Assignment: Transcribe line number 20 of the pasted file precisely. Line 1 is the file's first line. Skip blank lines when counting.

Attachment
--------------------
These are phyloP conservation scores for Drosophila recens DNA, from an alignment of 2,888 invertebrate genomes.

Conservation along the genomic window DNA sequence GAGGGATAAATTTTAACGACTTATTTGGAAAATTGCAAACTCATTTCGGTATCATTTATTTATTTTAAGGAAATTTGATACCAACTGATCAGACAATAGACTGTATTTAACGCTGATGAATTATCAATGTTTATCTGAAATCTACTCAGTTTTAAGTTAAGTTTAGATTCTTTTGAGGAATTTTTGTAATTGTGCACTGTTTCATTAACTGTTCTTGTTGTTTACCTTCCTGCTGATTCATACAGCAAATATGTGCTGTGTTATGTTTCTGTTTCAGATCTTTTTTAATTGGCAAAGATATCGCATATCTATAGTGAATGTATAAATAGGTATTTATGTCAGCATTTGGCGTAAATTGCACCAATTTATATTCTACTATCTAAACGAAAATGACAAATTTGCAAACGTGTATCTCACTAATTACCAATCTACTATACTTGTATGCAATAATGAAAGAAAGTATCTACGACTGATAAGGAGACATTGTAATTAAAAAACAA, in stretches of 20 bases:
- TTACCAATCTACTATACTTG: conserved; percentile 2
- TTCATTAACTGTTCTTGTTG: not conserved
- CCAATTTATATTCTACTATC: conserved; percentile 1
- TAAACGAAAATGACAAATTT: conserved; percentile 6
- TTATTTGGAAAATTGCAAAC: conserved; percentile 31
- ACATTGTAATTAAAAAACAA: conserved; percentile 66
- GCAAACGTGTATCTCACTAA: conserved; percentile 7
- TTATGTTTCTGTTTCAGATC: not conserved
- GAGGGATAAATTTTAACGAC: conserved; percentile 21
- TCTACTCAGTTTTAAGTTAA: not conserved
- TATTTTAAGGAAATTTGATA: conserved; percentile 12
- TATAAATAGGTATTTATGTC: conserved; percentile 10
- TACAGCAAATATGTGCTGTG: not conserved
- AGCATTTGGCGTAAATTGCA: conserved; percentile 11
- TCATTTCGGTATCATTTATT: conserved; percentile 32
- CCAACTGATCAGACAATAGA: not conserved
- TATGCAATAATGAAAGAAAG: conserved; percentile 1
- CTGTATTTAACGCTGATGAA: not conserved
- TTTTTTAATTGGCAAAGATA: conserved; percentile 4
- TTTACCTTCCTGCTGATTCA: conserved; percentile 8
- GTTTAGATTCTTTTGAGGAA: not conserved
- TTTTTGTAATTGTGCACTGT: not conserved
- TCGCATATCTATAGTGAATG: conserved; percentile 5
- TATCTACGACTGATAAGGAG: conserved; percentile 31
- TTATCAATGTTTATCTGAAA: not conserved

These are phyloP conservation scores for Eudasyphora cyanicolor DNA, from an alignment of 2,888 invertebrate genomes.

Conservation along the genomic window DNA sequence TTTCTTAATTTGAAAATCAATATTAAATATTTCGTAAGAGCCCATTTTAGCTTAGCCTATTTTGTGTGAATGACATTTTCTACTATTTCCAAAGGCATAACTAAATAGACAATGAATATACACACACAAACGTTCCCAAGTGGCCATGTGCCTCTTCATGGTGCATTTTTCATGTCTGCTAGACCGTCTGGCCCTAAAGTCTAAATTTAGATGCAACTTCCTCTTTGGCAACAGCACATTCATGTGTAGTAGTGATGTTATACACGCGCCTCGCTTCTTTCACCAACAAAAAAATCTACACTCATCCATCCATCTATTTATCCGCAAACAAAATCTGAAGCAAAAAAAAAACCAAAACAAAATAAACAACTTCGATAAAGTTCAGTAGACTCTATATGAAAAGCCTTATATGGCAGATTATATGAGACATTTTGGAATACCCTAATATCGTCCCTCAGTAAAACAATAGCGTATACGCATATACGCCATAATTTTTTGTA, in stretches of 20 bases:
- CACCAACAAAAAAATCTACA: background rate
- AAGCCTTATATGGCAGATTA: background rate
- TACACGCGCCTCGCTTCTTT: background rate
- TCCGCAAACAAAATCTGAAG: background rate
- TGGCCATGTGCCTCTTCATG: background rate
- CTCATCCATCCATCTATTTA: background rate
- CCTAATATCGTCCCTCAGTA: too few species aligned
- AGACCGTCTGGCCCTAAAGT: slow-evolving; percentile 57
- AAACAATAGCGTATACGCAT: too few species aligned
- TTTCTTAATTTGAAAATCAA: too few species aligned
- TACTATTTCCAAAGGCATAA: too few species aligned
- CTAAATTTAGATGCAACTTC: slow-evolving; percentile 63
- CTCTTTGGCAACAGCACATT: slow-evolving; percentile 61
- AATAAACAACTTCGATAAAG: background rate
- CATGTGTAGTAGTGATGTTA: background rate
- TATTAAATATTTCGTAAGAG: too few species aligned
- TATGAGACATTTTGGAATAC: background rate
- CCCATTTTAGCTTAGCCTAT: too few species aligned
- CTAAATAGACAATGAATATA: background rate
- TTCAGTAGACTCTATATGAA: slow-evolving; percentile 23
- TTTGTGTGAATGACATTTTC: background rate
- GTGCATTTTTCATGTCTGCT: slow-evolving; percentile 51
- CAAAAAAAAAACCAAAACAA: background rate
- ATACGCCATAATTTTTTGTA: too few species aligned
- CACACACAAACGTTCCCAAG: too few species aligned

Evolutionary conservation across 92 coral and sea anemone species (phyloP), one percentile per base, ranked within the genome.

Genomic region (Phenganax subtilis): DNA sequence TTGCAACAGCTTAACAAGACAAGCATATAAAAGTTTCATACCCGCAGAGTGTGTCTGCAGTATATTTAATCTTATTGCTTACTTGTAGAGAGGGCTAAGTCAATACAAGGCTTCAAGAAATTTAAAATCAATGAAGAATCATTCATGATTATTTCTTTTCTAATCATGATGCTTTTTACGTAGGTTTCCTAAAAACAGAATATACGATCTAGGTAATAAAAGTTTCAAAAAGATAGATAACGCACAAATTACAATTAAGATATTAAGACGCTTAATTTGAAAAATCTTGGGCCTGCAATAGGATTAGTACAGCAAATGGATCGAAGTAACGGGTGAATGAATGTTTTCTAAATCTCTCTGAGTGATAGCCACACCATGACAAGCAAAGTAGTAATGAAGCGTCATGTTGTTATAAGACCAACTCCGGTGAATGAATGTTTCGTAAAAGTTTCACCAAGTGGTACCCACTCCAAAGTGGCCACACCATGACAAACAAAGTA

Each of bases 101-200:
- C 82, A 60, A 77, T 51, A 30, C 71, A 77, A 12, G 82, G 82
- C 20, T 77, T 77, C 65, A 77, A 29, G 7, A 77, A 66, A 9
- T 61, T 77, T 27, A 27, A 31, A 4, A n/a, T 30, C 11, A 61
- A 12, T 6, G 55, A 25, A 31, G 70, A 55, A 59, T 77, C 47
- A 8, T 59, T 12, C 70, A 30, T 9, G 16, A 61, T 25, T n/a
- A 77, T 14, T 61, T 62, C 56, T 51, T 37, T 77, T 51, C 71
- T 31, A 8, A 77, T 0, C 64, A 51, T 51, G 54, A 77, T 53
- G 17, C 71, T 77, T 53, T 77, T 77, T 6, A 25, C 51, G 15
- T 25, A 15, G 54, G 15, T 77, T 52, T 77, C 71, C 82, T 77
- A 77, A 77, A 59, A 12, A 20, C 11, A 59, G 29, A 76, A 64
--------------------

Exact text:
- CTGTATTTAACGCTGATGAA: not conserved